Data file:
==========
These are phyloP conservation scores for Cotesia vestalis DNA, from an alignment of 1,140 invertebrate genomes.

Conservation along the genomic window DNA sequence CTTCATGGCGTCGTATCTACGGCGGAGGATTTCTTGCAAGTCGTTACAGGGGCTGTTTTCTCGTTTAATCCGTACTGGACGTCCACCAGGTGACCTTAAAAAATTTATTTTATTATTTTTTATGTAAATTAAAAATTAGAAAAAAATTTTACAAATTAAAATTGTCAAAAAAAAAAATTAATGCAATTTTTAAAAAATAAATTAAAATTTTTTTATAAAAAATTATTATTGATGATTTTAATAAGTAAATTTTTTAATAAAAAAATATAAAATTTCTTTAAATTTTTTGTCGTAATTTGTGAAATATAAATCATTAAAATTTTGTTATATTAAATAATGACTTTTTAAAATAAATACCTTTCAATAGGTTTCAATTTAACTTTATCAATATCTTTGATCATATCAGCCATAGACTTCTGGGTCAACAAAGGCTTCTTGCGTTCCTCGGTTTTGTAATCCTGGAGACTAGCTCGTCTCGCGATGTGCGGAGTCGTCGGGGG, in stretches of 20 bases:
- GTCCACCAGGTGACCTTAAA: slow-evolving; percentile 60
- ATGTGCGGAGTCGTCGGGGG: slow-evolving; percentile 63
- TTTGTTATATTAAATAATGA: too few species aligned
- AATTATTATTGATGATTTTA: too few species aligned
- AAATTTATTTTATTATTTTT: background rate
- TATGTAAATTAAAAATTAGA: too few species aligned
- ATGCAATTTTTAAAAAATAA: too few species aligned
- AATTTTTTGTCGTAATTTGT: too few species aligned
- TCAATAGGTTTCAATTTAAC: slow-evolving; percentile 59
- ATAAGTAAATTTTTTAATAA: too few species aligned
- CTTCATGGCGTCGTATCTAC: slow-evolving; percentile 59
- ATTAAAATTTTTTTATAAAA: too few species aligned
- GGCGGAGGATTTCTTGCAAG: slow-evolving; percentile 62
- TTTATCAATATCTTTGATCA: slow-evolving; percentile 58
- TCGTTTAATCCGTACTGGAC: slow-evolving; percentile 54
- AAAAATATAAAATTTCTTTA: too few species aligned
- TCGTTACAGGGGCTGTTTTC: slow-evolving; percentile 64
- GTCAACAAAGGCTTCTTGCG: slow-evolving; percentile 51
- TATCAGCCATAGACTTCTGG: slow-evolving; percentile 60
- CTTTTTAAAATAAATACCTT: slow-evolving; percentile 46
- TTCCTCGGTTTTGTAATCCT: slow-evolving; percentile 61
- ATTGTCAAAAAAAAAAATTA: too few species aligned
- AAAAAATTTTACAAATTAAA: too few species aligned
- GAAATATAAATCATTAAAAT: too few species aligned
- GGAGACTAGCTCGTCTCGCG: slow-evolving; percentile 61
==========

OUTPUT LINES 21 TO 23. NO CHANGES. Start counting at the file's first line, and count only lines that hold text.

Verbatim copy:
- TATCAGCCATAGACTTCTGG: slow-evolving; percentile 60
- CTTTTTAAAATAAATACCTT: slow-evolving; percentile 46
- TTCCTCGGTTTTGTAATCCT: slow-evolving; percentile 61